Two weeks ago I was in Vegas for work with over 17,000 Realtors, executives, and administrative staff from around the world for a few days of intense training and networking for Keller Williams Realty’s annual conference, Family Reunion. We were only there for three full days, but it felt like three weeks! Each day was packed with masterminds, vision speeches, classes, and high level conversations. Mind expansion at its finest!
This is the fourth Family Reunion I’ve attended in the six years that I’ve worked with Adam, but this year was a little different. At previous conferences, I would obsessively study the agenda, pour over the class selections, and hurry from one breakout session to the next. But this year, I wasn’t there for the classes (which are all incredible!). I was there to make sure Adam had everything he needed for the two classes he taught (one of which was with the Founder and Chairman of the Board, Gary Keller!), to ensure that people who had questions for Adam were taken care of and followed up with, to handle social media in real time, and to network, network, network. My goal was to support Adam, to connect with leaders from around the country, and to scout for talent. And that is exactly where I thrive.
Now, while, I didn’t attend any formal classes, I still had some really big ahas while in Vegas. In fact, getting outside of my daily routine and having the time and space to think, and not just do, was critical. A different environment, a different routine, forces a different perspective and is invaluable in being able to think strategically and creatively. It also didn’t hurt that I got to spend three days with some of the best business minds in the country.
Here are the top lessons I learned while in Las Vegas:
- Choose your struggle. On the plane, I read The Subtle Art of Not Giving a F*ck and one of the themes throughout the book was about deciding what you were willing to struggle with. What really drove this home for me was when Gary Keller said you are only five years away from wherever you want to be. Only five years. But those five years are not going to be easy. Success is not easy! It requires a lot of sacrifice and struggle. You just have to get on board with what you are okay not being good at for a little while. As a perfectionist, this is definitely not easy for me. But it did get me thinking… I like to be comfortable, and I like to be uncomfortable. But I only like to be uncomfortable in the areas that I’m comfortable being pushed in. There are a few areas in my life where I consistently grow – anything related to work and my career. That was pretty clear to me. And the areas where I haven’t grown over the past few years? You guessed it, the areas where I wasn’t okay with being sub par, where I wasn’t okay being a beginner, where I wasn’t okay not being “the best”. The next question I asked myself was, “Well, are you willing to be bad at it for a while until you get good?” For some aspects of my life, the answer is no. I am not a very domestic individual and that is not an area I intend to struggle in – I’ll hire someone! I’m also not particularly tech savvy and while I wish I could navigate an Macbook Air like a boss, that is not a struggle I choose. What I do choose to struggle with is my health and fitness. I choose to struggle through workouts, struggle through repairing my nutrition, struggle through saying no to that second glass of wine. In five years, what was once a struggle, will just be my life. And then it will be time to choose a new struggle. That is the only way we grow.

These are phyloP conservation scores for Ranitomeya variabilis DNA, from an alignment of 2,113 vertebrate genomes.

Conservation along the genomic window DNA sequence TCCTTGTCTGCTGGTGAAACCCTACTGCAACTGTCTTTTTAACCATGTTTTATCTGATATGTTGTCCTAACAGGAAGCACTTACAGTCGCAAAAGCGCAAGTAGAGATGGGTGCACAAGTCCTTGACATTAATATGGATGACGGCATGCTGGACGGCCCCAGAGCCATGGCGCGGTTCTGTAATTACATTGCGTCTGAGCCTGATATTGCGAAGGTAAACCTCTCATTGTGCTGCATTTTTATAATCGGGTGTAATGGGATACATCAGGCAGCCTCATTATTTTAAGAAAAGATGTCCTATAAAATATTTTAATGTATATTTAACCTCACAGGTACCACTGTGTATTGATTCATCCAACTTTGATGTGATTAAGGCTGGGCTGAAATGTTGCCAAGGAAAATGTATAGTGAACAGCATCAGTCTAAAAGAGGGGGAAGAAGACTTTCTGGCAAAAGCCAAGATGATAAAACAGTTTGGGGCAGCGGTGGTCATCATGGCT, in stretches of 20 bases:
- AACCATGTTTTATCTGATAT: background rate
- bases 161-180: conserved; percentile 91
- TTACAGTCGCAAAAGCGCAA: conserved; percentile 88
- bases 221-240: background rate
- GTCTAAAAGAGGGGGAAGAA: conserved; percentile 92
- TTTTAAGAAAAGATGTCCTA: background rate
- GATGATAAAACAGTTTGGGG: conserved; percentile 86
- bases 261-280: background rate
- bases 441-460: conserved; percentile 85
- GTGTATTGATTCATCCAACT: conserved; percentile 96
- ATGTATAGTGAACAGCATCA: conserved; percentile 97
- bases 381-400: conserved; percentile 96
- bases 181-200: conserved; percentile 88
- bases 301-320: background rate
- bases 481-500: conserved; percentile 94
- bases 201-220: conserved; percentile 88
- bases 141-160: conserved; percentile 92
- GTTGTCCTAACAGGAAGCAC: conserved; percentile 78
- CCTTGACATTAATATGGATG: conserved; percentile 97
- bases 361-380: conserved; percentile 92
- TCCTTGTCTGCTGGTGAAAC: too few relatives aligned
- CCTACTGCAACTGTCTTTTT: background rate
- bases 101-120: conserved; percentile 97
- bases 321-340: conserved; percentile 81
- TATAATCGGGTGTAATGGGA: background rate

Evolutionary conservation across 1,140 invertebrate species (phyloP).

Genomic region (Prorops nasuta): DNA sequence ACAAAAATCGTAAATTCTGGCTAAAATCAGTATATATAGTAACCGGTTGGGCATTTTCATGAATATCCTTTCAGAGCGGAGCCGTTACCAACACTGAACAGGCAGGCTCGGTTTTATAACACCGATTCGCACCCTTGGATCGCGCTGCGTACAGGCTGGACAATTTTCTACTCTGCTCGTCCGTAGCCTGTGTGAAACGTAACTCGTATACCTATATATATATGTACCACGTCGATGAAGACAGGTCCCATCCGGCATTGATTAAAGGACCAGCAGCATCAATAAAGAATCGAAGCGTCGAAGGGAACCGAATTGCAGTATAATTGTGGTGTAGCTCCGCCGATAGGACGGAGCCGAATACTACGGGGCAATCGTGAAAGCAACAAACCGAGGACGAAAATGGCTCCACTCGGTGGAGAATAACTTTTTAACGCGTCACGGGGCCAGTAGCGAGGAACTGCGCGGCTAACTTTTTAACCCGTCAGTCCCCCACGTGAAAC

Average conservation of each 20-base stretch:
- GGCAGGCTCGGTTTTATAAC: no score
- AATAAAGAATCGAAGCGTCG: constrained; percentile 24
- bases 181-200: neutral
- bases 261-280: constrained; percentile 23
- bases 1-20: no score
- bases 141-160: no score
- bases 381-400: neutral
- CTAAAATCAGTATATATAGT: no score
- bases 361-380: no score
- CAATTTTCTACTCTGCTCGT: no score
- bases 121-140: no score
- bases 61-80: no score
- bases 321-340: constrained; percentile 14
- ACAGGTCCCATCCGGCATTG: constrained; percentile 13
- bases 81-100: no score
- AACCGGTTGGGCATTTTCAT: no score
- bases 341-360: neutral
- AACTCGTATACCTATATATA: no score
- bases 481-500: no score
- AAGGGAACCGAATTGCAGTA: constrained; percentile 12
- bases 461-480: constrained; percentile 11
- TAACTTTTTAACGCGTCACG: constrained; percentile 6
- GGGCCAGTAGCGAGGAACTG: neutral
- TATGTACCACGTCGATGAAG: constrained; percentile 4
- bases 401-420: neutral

- Talent is everything. If we don’t have the right people on the right seat on the bus, we are never going to get where we want to go. You only know how great the individuals are in your organization based on the top talent you currently have. One of the benefits of attending national conferences is that you get to be around the best leaders in the industry. I very clearly saw the people I wanted to be in business with. Empire builders are incredibly rare, yet we need to bring them into our world. I realized that in addition to making Adam’s life easier and him, as a leader, more effective, my 20% now needs to include better relationship management, more recruiting, and ultimately talent acquisition.
- Step up and own the role you want. Being surrounded by top talent for three days really got me reflecting on whether or not I was top talent. I concluded that I could be better. I love my career as Chief of Staff and have largely created the position that I currently have. But I want more. Therefore, I need to step up and own the role I want. While, I don’t actually want to change careers, I want to be a better version of myself, a better version of Adam’s Chief of Staff, and a better leader. This means elevating myself in all areas of my life. How? By taking ownership of my health and fitness, by dressing the part, by working on coaching and leading others, by joining a Board of Directors, by being vulnerable, and by not wavering from the standards I have for my life and career.
You control the course of your life with every choice you make. I choose to struggle. I choose to focus on my 20%. I choose to step up and own the role I want in business and in life. After all, we are only five years away from who we want to become and from where we want to be. But if I am purposeful, focused, and maximize my time, I think I can get there faster.